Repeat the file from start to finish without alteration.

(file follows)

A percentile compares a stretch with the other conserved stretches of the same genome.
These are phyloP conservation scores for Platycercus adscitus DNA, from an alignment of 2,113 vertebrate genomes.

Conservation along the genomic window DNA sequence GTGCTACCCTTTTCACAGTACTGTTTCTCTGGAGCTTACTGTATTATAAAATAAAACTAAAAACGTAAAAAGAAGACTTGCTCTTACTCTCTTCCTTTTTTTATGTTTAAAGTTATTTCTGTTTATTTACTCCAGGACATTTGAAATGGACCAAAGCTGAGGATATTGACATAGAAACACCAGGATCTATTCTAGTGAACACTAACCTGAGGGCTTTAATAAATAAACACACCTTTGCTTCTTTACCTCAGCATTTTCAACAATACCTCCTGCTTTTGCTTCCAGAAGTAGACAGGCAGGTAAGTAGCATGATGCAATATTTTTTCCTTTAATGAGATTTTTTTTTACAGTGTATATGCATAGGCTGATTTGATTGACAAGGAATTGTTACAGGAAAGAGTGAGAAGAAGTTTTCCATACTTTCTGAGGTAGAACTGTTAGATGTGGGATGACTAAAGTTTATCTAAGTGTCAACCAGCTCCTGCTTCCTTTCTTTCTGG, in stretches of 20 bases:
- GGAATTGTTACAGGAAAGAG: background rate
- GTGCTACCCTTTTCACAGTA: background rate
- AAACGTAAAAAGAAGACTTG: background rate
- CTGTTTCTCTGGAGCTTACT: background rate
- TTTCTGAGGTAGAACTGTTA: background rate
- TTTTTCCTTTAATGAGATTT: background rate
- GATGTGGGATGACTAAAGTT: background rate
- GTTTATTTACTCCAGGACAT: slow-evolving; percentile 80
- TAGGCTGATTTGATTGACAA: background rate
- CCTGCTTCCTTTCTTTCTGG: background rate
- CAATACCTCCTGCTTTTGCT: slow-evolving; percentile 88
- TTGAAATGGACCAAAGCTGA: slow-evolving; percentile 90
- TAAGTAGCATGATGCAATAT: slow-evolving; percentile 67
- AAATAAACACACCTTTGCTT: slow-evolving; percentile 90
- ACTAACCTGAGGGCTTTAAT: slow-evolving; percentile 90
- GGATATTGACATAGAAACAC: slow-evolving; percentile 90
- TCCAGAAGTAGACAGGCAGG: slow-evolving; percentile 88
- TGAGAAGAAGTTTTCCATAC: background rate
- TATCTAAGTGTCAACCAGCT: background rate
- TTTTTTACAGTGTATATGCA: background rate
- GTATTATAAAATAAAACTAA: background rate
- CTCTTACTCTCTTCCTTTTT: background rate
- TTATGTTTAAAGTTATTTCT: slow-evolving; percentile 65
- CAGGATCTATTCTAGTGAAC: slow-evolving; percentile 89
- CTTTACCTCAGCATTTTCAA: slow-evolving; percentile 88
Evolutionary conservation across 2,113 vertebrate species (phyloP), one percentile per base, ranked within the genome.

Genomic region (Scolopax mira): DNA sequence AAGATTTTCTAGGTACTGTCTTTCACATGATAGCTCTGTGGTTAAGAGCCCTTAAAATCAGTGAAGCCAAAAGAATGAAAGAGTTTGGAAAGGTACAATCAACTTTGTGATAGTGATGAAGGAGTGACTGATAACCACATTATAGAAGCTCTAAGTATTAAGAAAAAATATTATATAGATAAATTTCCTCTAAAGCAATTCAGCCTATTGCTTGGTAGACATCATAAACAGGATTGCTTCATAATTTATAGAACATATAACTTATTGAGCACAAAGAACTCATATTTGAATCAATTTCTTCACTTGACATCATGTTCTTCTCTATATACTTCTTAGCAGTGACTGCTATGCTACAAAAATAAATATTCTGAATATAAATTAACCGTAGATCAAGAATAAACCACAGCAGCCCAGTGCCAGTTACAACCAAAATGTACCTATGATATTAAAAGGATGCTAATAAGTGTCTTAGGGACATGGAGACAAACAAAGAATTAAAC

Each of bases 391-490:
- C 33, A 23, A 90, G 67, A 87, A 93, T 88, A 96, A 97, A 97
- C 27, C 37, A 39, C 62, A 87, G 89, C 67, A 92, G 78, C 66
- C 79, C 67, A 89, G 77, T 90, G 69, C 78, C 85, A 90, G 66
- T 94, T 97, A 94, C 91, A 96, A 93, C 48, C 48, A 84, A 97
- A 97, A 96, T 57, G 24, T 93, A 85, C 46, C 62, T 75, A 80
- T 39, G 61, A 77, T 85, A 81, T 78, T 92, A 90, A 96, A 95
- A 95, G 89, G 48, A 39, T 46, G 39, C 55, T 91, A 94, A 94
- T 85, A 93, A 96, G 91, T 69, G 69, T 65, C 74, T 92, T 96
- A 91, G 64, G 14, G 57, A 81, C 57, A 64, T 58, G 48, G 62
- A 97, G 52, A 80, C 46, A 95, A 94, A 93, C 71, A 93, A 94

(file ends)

A percentile compares a stretch with the other conserved stretches of the same genome.
These are phyloP conservation scores for Platycercus adscitus DNA, from an alignment of 2,113 vertebrate genomes.

Conservation along the genomic window DNA sequence GTGCTACCCTTTTCACAGTACTGTTTCTCTGGAGCTTACTGTATTATAAAATAAAACTAAAAACGTAAAAAGAAGACTTGCTCTTACTCTCTTCCTTTTTTTATGTTTAAAGTTATTTCTGTTTATTTACTCCAGGACATTTGAAATGGACCAAAGCTGAGGATATTGACATAGAAACACCAGGATCTATTCTAGTGAACACTAACCTGAGGGCTTTAATAAATAAACACACCTTTGCTTCTTTACCTCAGCATTTTCAACAATACCTCCTGCTTTTGCTTCCAGAAGTAGACAGGCAGGTAAGTAGCATGATGCAATATTTTTTCCTTTAATGAGATTTTTTTTTACAGTGTATATGCATAGGCTGATTTGATTGACAAGGAATTGTTACAGGAAAGAGTGAGAAGAAGTTTTCCATACTTTCTGAGGTAGAACTGTTAGATGTGGGATGACTAAAGTTTATCTAAGTGTCAACCAGCTCCTGCTTCCTTTCTTTCTGG, in stretches of 20 bases:
- GGAATTGTTACAGGAAAGAG: background rate
- GTGCTACCCTTTTCACAGTA: background rate
- AAACGTAAAAAGAAGACTTG: background rate
- CTGTTTCTCTGGAGCTTACT: background rate
- TTTCTGAGGTAGAACTGTTA: background rate
- TTTTTCCTTTAATGAGATTT: background rate
- GATGTGGGATGACTAAAGTT: background rate
- GTTTATTTACTCCAGGACAT: slow-evolving; percentile 80
- TAGGCTGATTTGATTGACAA: background rate
- CCTGCTTCCTTTCTTTCTGG: background rate
- CAATACCTCCTGCTTTTGCT: slow-evolving; percentile 88
- TTGAAATGGACCAAAGCTGA: slow-evolving; percentile 90
- TAAGTAGCATGATGCAATAT: slow-evolving; percentile 67
- AAATAAACACACCTTTGCTT: slow-evolving; percentile 90
- ACTAACCTGAGGGCTTTAAT: slow-evolving; percentile 90
- GGATATTGACATAGAAACAC: slow-evolving; percentile 90
- TCCAGAAGTAGACAGGCAGG: slow-evolving; percentile 88
- TGAGAAGAAGTTTTCCATAC: background rate
- TATCTAAGTGTCAACCAGCT: background rate
- TTTTTTACAGTGTATATGCA: background rate
- GTATTATAAAATAAAACTAA: background rate
- CTCTTACTCTCTTCCTTTTT: background rate
- TTATGTTTAAAGTTATTTCT: slow-evolving; percentile 65
- CAGGATCTATTCTAGTGAAC: slow-evolving; percentile 89
- CTTTACCTCAGCATTTTCAA: slow-evolving; percentile 88
Evolutionary conservation across 2,113 vertebrate species (phyloP), one percentile per base, ranked within the genome.

Genomic region (Scolopax mira): DNA sequence AAGATTTTCTAGGTACTGTCTTTCACATGATAGCTCTGTGGTTAAGAGCCCTTAAAATCAGTGAAGCCAAAAGAATGAAAGAGTTTGGAAAGGTACAATCAACTTTGTGATAGTGATGAAGGAGTGACTGATAACCACATTATAGAAGCTCTAAGTATTAAGAAAAAATATTATATAGATAAATTTCCTCTAAAGCAATTCAGCCTATTGCTTGGTAGACATCATAAACAGGATTGCTTCATAATTTATAGAACATATAACTTATTGAGCACAAAGAACTCATATTTGAATCAATTTCTTCACTTGACATCATGTTCTTCTCTATATACTTCTTAGCAGTGACTGCTATGCTACAAAAATAAATATTCTGAATATAAATTAACCGTAGATCAAGAATAAACCACAGCAGCCCAGTGCCAGTTACAACCAAAATGTACCTATGATATTAAAAGGATGCTAATAAGTGTCTTAGGGACATGGAGACAAACAAAGAATTAAAC

Each of bases 391-490:
- C 33, A 23, A 90, G 67, A 87, A 93, T 88, A 96, A 97, A 97
- C 27, C 37, A 39, C 62, A 87, G 89, C 67, A 92, G 78, C 66
- C 79, C 67, A 89, G 77, T 90, G 69, C 78, C 85, A 90, G 66
- T 94, T 97, A 94, C 91, A 96, A 93, C 48, C 48, A 84, A 97
- A 97, A 96, T 57, G 24, T 93, A 85, C 46, C 62, T 75, A 80
- T 39, G 61, A 77, T 85, A 81, T 78, T 92, A 90, A 96, A 95
- A 95, G 89, G 48, A 39, T 46, G 39, C 55, T 91, A 94, A 94
- T 85, A 93, A 96, G 91, T 69, G 69, T 65, C 74, T 92, T 96
- A 91, G 64, G 14, G 57, A 81, C 57, A 64, T 58, G 48, G 62
- A 97, G 52, A 80, C 46, A 95, A 94, A 93, C 71, A 93, A 94